2
$\begingroup$

Let $f:[0,1]\rightarrow C$ be defined by $f(\sum_{n=1}^{\infty}\frac{a_n}{2^n}) = \sum_{n=1}^{\infty}\frac{2a_n}{3^n}.$ Prove or disprove that $f$ is monotonic and continuous on $[0,1]$.

To show that it is monotone on $[0,1]$, suppose $x < y$. Let $x = \sum_{n=1}^{\infty}\frac{a_n}{2^n}$ and $y = \sum_{n=1}^{\infty}\frac{b_n}{2^n}$. Let $M$ be the smallest integer such that $a_M\neq b_M$. Since $x<y$, $a_M<b_M$ and hence $$f(x) = \sum_{n=1}^{\infty}\frac{2a_n}{3^n}< \sum_{n=1}^{\infty}\frac{2b_n}{3^n}=f(y)$$ as required.

Am I correct about this ? Also, I don't actually have a clue on how to show it is not continuous on $[0,1]$. Is there any hint about this ? (The hint for my textbook is this function is discontinuous at dyadic rationals. )

$\endgroup$
  • $\begingroup$ your proof seems totally right, I dont see any mistake. $\endgroup$ – Masacroso Apr 15 at 10:32
  • $\begingroup$ How about the part to show it is discontinuous ? I do not know how to start it. $\endgroup$ – Ling Min Hao Apr 15 at 10:35
  • $\begingroup$ try to prove or disprove that if $(a_n)\to a$ for some $a\in[0,1]$ then $\lim_{n\to\infty} f(a_n)=f(a)$ $\endgroup$ – Masacroso Apr 15 at 10:37
  • $\begingroup$ I tried to use the negation of the definition of continuity to prove it is discontinuous at $(0.1)_2$ but I fail to find such $\epsilon$. $\endgroup$ – Ling Min Hao Apr 15 at 10:42
2
$\begingroup$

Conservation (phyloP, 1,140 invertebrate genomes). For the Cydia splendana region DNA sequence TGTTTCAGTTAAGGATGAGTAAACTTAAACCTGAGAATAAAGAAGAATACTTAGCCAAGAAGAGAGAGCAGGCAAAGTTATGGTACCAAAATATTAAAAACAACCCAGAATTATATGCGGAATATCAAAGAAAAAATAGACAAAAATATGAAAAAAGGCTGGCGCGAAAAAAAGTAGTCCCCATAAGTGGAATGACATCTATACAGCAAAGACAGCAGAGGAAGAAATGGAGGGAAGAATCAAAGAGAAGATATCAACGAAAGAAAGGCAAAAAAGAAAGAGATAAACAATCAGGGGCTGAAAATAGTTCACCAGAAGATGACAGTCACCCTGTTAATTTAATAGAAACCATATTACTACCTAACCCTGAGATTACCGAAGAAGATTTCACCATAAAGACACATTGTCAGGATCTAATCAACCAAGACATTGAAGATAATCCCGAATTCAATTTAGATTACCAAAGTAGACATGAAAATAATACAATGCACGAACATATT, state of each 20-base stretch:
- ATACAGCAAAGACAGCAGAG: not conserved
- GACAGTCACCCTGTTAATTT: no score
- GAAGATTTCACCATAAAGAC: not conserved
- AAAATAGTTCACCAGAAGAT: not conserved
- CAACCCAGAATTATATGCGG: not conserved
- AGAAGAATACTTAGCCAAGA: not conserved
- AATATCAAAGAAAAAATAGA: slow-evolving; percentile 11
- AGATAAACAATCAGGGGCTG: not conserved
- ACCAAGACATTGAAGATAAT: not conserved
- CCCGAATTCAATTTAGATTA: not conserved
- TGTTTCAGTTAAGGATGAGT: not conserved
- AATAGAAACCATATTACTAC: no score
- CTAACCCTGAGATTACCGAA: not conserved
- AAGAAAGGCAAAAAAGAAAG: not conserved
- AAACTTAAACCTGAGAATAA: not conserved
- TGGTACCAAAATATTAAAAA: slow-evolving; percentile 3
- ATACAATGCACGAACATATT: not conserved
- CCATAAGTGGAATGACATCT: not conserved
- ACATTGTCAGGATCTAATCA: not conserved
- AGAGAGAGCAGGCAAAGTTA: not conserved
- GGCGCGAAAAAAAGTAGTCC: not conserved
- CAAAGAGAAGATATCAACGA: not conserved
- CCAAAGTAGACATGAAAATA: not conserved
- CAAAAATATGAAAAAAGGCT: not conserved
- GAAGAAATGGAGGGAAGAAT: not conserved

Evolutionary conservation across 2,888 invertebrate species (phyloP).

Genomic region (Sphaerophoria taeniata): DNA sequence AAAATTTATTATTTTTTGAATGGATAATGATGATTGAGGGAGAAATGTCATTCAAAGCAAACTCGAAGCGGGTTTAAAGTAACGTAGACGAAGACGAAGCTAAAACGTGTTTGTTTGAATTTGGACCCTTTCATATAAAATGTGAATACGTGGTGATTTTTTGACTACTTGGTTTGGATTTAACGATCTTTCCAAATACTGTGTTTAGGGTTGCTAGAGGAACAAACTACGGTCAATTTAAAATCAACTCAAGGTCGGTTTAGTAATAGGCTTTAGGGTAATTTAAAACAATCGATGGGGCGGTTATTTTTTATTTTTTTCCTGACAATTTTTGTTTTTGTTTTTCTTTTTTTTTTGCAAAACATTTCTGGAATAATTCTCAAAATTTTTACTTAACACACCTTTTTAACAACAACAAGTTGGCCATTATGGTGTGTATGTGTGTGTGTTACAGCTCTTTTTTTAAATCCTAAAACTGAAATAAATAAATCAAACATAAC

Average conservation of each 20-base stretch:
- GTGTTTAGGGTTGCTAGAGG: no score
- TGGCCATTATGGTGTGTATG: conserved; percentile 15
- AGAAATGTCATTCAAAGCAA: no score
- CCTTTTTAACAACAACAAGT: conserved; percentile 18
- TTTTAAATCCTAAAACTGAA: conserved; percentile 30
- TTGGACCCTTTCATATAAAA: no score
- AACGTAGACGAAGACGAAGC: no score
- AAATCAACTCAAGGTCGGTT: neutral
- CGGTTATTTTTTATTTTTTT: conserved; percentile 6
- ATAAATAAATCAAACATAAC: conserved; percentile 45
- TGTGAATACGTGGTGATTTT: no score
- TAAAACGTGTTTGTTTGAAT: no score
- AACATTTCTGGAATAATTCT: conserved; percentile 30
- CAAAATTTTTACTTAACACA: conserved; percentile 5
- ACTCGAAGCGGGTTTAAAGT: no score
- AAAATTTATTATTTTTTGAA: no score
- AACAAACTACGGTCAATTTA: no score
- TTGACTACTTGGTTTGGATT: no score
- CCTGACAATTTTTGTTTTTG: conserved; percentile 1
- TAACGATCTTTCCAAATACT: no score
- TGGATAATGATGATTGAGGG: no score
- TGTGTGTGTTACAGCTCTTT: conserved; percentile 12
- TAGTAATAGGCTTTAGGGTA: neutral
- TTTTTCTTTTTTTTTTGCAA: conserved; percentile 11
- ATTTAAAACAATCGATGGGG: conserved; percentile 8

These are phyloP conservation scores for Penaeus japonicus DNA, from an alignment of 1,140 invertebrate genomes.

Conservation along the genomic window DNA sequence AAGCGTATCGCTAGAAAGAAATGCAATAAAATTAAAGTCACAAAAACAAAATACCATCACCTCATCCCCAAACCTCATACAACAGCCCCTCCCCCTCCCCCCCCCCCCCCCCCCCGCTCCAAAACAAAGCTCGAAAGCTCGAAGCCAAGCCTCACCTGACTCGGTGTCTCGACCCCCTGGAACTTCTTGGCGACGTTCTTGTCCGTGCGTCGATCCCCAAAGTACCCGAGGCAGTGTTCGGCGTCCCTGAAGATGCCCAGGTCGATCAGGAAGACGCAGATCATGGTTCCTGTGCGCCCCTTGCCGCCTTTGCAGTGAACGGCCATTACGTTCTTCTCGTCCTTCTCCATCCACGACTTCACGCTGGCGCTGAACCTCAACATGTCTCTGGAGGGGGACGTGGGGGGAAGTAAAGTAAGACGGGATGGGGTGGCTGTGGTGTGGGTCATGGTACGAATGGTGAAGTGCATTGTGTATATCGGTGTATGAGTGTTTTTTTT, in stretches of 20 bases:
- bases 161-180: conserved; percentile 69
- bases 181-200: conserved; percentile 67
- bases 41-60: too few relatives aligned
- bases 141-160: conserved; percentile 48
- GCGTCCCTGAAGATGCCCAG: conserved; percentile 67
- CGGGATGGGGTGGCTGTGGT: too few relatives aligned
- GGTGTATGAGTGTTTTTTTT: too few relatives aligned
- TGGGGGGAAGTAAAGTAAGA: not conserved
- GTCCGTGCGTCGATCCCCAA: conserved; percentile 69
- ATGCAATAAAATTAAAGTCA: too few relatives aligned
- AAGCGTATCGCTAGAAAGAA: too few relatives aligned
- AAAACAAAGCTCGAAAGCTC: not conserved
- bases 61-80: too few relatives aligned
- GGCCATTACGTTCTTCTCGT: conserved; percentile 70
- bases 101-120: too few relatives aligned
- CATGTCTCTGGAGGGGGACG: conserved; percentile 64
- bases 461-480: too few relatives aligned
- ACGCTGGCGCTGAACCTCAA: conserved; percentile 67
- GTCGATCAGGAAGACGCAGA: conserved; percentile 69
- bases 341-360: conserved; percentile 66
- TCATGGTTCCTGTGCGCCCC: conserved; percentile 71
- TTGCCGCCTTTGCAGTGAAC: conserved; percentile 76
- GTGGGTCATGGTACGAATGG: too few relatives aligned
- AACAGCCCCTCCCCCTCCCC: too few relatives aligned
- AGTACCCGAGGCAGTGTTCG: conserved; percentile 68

Formally $f$ is ill-defined. For example, if we take $a_1 = 0$, $a_n = 1$ if $n > 1$, and $b_1 = 1$, $b_n = 0$ if $n > 1$, we have $\sum\frac{a_n}{2^n} = \sum\frac{b_n}{2^n}$, but $\sum\frac{2 a_n}{3^n} = \frac{1}{3}$ while $\sum\frac{2 b_n}{3^n} = \frac{2}{3}$. I'll assume that we choose sequences with finite number of $1$ in such cases.

Then $f$ is discontinuous. One way to see it is note that $0$ and $\frac{2}{3}$ are in image, but $\frac{4}{9}$ isn't, and image of continuous function is connected.

Or we can take sequence $x_1 = 0.01_2$, $x_2 = 0.011_2$, ..., $x_n = \frac{1}{2} - \frac{1}{2^{n+1}}$. Then $x_n \to \frac{1}{2}$. But $f(x_n) = \frac{1}{3} - \frac{1}{3^{n + 1}}$ so $f(x_n) \to \frac{1}{3}$, while $f(\frac{1}{2}) = \frac{2}{3}$.

$\endgroup$
  • $\begingroup$ I get what you mean for taking sequence to prove discontinuity there. But is it possible to use epsilon-delta definition to show it is discontinuous ? $\endgroup$ – Ling Min Hao Apr 15 at 14:36
  • $\begingroup$ Yes, any proof using sequences can be transformed to epsilon-delta: take epsilon less then gap ($\frac{1}{3}$ in this case), then for any $\delta$ take $n$ such that $|x_n - x| < \delta$ ($x = \frac{1}{2}$ in this case). Then we have $|x_n - x| < \delta$ but $|f(x) - f(x_n)| > \varepsilon$. $\endgroup$ – mihaild Apr 15 at 14:40
  • $\begingroup$ can I know how you get $f(x_n) = \frac{1}{3} - \frac{1}{3^{n+1}}$? Shouldn't it is $f(x_n) = \frac{2}{3} - \frac{2}{3^{n+1}}$ $\endgroup$ – Ling Min Hao Apr 15 at 15:49
  • $\begingroup$ For example, $f(x_2) = f(0.011_2) = 0.022_3 = \frac{2}{9} + \frac{2}{27} = \frac{8}{27} = \frac{1}{3} - \frac{1}{27}$. $\endgroup$ – mihaild Apr 15 at 15:53
  • $\begingroup$ But we do not allow 1 in ternary expansion because the function is mapped from $[0,1]$ to $C$, which is a Cantor set, isn't ? $\endgroup$ – Ling Min Hao Apr 15 at 16:01

Your Answer

By clicking “Post Your Answer”, you agree to our terms of service, privacy policy and cookie policy

Not the answer you're looking for? Browse other questions tagged or ask your own question.